Pensions! Pensions! Pensions! What the heck does it actually mean?!
A pension is money you save towards your retirement – a long-term savings plan with tax relief
The goal is to provide you with an income when you retire.
The money you save is invested to grow it
You can currently save up to £40,000 each year towards your pension tax-free
You can currently save just over £1m tax-free, called the lifetime allowance
There are 3 types: state pensions (which is paid by the government and based on your NI contributions); workplace pensions (which can either be defined benefit schemes or defined contribution schemes) and; personal pensions.
A pension is essentially a long-term savings plan. Regular savings into your pension is called contribution - you are contributing towards your retirement. Those contributions (the money you save) go into a 'pension pot', along with the contributions of other savers, which is then invested. The goal is to grow the value of that money whilst you’re working, so it provides you with more income when you retire. It’s invested in the stock market, for example.
The aim of this is to try to increase the value of the money you save by the time you get to retirement age. We will cover the type things your pension is invested in later on in the series.
You receive a tax-free allowance every tax year from the government, which means anything you save up to that amount will not be taxed. Currently, for 2018/19 tax year, this is £40,000. You also have a lifetime allowance, which is currently £1,030,000 for 2018/19. That means any amount up to this sum that you save into your pension won’t be subject to taxation – you don’t get taxed on it.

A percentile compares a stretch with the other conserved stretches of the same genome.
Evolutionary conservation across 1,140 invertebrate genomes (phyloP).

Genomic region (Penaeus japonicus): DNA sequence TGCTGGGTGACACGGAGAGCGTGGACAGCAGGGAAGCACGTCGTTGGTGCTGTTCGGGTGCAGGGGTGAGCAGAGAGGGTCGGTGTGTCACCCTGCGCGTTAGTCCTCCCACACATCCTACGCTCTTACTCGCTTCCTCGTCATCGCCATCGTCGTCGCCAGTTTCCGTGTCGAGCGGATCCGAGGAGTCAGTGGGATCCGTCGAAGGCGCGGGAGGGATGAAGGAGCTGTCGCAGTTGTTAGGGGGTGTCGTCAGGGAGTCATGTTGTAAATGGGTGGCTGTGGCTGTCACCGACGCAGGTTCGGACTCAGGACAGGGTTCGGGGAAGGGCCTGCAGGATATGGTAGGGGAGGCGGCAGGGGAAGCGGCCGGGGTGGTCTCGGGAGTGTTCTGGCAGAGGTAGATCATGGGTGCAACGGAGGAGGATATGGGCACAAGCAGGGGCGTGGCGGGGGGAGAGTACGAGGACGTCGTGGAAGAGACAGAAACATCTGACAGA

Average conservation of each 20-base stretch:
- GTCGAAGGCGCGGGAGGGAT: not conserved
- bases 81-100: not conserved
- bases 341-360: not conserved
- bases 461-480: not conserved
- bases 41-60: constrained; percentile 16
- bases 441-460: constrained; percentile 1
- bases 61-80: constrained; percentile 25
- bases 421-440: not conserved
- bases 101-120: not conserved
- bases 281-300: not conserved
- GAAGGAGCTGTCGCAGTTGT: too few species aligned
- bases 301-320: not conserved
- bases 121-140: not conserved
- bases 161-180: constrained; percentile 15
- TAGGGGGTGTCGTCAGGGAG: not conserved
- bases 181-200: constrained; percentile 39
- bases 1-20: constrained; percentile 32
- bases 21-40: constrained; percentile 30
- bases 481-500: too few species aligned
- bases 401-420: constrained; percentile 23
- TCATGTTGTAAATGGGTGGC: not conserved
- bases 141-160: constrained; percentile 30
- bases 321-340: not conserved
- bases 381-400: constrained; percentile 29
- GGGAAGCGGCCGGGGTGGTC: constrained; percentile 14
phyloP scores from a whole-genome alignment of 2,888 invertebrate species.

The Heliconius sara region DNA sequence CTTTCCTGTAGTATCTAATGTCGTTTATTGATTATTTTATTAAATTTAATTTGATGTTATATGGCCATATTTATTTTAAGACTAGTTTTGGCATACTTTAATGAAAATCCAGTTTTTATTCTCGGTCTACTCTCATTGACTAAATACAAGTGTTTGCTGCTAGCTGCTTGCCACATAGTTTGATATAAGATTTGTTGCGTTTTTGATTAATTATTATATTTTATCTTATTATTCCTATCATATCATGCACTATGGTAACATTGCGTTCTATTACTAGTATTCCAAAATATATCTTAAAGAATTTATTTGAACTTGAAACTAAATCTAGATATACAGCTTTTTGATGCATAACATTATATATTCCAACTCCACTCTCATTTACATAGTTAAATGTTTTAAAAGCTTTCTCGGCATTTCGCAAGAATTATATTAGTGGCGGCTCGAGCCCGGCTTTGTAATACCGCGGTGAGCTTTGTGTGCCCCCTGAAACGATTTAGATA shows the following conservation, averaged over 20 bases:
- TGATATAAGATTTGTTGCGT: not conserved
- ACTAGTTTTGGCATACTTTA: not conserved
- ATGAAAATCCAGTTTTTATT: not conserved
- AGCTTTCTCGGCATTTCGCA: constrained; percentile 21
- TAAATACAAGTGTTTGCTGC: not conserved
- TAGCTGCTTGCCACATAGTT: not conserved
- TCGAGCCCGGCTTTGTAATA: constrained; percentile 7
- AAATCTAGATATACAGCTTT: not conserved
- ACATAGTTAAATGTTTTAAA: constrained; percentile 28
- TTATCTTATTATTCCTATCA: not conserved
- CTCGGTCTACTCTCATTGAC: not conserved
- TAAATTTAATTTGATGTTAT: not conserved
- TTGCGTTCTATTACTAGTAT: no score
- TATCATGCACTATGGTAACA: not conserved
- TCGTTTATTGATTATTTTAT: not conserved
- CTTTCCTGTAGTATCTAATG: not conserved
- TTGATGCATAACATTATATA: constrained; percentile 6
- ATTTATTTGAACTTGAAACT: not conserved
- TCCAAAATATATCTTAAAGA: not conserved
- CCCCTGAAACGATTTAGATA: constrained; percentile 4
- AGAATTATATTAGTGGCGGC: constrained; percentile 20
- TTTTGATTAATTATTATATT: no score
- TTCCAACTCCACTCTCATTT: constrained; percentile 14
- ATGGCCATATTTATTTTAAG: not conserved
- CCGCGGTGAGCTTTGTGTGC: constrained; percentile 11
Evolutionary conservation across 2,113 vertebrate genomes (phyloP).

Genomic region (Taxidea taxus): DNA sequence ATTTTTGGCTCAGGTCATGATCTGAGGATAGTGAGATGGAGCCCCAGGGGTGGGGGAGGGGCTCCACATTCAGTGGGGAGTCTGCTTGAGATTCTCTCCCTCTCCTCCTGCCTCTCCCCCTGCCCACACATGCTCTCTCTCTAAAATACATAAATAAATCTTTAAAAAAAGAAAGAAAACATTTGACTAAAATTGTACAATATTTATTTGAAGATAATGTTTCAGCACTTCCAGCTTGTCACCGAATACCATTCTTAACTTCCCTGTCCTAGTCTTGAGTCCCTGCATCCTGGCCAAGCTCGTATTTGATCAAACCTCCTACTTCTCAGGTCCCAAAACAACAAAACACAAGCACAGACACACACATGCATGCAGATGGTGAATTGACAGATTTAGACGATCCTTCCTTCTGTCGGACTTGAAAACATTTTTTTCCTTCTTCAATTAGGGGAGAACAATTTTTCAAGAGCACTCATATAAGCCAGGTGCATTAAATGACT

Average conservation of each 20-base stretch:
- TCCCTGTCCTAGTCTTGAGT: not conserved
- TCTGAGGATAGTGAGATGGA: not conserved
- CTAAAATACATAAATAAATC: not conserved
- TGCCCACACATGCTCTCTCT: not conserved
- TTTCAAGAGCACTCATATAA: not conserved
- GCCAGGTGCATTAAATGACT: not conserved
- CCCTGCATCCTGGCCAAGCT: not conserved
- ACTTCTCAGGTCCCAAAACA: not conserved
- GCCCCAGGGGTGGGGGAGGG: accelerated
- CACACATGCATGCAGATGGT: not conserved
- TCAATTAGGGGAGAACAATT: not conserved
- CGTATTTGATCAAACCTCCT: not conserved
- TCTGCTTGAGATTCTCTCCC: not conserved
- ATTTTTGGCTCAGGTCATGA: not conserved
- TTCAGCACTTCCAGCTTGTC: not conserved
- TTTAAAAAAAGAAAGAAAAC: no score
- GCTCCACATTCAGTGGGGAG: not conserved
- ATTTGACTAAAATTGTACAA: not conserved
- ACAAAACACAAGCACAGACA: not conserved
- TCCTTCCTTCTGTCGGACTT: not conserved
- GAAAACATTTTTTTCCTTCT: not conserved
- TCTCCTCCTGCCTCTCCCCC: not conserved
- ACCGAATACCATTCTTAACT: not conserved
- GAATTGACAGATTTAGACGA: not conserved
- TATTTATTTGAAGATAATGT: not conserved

Types of Pensions
There are essentially 3 types of pensions:
workplace pension, and;
Your workplace pension can take on one of two forms: defined benefit or defined contribution scheme, which is expanded on below.
A state pension is provided by the state (government) and determined by your national insurance (N.I) contributions: the contributions that you make whilst working; and credits you receive when not working, such as if you claim job seekers allowance. The rules are constantly changing, but essentially, you will need 30 years of NI record to get the maximum new State Pension, which is currently set at £122.30 per week.
We are not going to cover the state pension in great detail, as that pension isn’t determined/ controlled by you in the same way as your defined pensions. It’s the latter two that we want to focus on, as these have the most significant bearing on the income you have available to you at retirement. We’ll be covering them over the next couple of articles in this series. If you want more info on your state pension and want to get a statement on it, visit the state pension page on www.gov.uk.
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